Published: 28/03/2016
ISBN: 9781785891045
eISBN: 9781785894763
Format: Paperback/eBook

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Summary Justice
Are Magistrates Up To It?
by Roger Farrington

Summary Justice: Are Magistrates Up to It? is concerned with the criminal justice system and with the part of magistrates within it. It opens with a description of a magistrates’ court in session, bringing out what an open-minded observer might find perplexing – which is quite a lot.

The book draws largely on Farrington’s own experience as a Justice of the Peace and quotes liberally from the record he made at the time. This brings out vividly what magistrates do and highlights the problems, especially with the sentencing of offenders and with the grant or withholding of bail.

Farrington discusses inefficiencies within the system. He shows how some of these are only apparent, and follow from the need to treat everyone fairly, while others badly need correction.

Summary Justice explains how there came to be two kinds of magistrate: lay magistrates (Justices of the Peace), unpaid, sitting in benches of three, with a clerk to advise them; also stipendiary magistrates, now called district judges, legally qualified and sitting solo. He considers how well magistrates’ courts do their job and – especially – how competent lay magistrates are. He finds that the system is at least passable but in need of improvement and concludes by weighing up the radical alternative of merging the two kinds.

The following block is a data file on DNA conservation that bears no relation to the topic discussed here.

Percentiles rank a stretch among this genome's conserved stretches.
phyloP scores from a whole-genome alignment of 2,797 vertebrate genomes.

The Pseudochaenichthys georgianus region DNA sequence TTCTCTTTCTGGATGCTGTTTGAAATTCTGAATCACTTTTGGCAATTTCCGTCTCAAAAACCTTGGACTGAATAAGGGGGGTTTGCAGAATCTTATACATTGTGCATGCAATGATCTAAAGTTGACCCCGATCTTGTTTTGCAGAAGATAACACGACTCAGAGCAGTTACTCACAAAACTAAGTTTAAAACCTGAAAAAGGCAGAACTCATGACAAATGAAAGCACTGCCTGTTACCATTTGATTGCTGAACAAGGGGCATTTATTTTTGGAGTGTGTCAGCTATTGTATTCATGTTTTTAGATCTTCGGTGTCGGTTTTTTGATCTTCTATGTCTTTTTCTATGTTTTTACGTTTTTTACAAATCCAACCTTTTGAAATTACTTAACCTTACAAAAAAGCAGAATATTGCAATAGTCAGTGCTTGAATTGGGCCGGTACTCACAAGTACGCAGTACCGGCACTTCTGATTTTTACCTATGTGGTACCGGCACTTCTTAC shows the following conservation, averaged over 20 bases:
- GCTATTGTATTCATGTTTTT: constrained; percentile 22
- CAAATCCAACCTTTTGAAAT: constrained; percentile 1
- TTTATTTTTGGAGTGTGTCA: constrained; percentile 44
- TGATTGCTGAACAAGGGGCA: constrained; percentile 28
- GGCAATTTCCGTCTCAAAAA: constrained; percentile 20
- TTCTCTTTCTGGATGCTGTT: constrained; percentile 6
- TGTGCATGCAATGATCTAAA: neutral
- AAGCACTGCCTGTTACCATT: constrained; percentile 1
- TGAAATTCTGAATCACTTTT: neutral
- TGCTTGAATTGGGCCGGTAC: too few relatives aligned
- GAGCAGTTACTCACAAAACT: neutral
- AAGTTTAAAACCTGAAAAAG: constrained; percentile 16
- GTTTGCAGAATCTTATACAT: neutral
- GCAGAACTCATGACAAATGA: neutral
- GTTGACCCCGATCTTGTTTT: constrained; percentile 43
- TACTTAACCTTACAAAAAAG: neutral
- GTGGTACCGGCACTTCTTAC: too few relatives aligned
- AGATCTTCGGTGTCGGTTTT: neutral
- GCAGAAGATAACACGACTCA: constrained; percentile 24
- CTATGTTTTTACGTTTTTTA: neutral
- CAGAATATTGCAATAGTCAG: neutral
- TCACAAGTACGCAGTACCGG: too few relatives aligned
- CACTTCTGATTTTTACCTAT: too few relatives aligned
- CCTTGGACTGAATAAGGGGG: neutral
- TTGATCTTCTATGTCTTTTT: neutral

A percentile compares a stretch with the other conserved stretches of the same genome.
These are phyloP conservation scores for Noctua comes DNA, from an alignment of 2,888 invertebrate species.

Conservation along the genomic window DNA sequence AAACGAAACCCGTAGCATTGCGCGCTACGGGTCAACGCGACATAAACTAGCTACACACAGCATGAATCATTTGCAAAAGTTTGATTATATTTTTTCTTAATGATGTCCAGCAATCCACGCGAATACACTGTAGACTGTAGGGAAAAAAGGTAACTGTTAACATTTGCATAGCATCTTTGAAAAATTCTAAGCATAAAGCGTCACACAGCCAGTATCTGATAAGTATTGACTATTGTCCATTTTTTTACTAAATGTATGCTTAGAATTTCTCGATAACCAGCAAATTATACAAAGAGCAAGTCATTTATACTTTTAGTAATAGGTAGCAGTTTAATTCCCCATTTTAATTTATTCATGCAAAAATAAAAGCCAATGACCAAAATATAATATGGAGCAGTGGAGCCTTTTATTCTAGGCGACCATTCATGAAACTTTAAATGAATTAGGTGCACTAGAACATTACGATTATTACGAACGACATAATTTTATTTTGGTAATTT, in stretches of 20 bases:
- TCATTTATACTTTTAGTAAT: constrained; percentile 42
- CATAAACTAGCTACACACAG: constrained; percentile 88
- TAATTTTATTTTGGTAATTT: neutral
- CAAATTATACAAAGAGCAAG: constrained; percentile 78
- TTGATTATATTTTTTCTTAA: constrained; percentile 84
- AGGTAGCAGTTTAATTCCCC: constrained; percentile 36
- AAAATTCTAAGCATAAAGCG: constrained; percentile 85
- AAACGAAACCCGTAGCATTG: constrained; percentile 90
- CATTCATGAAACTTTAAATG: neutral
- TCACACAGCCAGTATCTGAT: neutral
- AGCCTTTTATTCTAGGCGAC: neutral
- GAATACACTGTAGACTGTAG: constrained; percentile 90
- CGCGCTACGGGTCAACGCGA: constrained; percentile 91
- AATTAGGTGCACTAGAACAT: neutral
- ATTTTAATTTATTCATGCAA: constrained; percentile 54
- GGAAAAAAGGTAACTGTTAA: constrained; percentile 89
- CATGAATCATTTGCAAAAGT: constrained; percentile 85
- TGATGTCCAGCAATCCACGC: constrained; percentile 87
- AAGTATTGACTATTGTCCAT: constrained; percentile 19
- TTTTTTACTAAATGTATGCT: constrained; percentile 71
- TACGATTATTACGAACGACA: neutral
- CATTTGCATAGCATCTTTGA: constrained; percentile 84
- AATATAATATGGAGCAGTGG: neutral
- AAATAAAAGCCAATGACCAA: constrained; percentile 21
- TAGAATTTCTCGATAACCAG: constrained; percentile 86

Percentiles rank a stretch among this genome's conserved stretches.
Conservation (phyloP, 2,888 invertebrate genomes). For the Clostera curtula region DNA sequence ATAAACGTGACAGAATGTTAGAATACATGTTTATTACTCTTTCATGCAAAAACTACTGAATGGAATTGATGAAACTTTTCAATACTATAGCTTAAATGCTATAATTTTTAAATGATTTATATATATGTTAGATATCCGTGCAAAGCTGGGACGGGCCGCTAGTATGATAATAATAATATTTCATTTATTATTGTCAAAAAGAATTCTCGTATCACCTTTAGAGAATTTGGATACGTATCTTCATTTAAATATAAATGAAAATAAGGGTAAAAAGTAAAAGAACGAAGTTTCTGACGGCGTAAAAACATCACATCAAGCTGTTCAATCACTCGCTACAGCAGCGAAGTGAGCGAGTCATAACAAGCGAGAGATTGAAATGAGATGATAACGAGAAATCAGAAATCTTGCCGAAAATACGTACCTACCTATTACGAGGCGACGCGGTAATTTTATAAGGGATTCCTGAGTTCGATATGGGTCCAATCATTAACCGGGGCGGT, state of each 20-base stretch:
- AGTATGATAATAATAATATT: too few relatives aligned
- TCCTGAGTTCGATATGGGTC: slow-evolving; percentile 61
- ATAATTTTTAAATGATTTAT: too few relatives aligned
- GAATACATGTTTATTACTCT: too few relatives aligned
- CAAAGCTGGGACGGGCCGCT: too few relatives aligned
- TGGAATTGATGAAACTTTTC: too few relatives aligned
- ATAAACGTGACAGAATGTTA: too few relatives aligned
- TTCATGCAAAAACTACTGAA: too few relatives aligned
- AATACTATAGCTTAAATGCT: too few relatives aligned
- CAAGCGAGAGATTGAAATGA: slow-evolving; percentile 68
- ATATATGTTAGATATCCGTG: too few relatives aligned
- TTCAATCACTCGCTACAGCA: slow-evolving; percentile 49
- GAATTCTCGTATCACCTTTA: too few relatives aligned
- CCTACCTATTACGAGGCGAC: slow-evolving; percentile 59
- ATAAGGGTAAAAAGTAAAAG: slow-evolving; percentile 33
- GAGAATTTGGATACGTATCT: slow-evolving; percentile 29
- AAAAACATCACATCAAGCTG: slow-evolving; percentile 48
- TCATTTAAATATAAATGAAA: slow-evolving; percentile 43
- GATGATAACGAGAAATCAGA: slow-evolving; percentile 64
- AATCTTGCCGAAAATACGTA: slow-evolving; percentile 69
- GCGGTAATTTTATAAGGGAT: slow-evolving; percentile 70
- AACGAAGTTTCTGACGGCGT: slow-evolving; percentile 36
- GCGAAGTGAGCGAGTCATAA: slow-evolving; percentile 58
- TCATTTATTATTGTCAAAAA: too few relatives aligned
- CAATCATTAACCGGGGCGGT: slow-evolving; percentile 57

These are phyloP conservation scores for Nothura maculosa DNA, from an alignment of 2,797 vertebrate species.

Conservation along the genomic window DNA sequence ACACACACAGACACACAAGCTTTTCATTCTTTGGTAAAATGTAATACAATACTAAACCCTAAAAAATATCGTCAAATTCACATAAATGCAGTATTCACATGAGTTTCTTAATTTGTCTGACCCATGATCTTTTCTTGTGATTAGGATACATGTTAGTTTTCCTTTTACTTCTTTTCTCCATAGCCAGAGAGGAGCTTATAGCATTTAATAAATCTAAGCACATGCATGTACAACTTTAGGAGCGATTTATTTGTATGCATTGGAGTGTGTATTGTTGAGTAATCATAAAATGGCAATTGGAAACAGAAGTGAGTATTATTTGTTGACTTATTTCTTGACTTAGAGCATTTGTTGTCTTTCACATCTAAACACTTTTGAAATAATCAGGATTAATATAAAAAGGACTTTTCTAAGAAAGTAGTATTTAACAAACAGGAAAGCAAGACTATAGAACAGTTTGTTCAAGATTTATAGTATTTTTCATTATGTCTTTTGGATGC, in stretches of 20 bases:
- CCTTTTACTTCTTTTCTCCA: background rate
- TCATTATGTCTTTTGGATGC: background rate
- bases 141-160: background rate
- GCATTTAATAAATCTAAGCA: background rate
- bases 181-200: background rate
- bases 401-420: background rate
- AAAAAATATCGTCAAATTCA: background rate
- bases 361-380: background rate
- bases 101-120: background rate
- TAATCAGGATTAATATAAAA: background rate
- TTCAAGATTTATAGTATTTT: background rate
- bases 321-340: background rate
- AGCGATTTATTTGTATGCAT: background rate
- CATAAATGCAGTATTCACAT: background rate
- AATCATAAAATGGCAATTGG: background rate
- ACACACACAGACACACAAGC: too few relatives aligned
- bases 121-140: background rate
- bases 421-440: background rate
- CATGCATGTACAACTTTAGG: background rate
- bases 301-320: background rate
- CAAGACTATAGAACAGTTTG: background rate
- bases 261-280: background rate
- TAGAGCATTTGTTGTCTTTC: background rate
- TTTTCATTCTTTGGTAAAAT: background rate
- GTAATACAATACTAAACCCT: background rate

This book is directed to all concerned with the criminal justice system: policy-makers, magistrates, legal practitioners, journalists, law students, and members of the public considering applying for appointment as lay magistrates.

The House of Commons Justice Committee is now engaged in a scrutiny of the magistracy and of magistrates's courts. The author has submitted written evidence to the Committee, based on this book. This conveys his view of how it stands with the lay magistracy in particular and makes the case for amalgamating it with the stipendiary magistracy (now called district judiciary) which works alongside it. Here is something that is topical and likely to be contentious.

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Farrington has here produced a lucid depiction of the lay magistracy that strikes a good balance between engaging personal recounts drawn from his years as a justice of the peace and an historical account of the administration of summary justice with thought-provoking recommendations for its improvement. Often receiving less media attention and public focus than the actions of higher courts, summary proceedings constitute the vast body of criminal law administration and arguably exerts far more day-to-day influence on ordinary people. Consequently, there should be an impetus to understand the nature of this system and Farrington's account is an accessible and stimulating overview. As an Australian law student, the book facilitates an interesting comparison of the processes of the English and New South Wales summary processes and despite their differences, many similar challenges face our respective institutions. Summary Justice provides insight relevant to any consideration of fairness and proper administration of justice and I strongly recommend it.

by Henry


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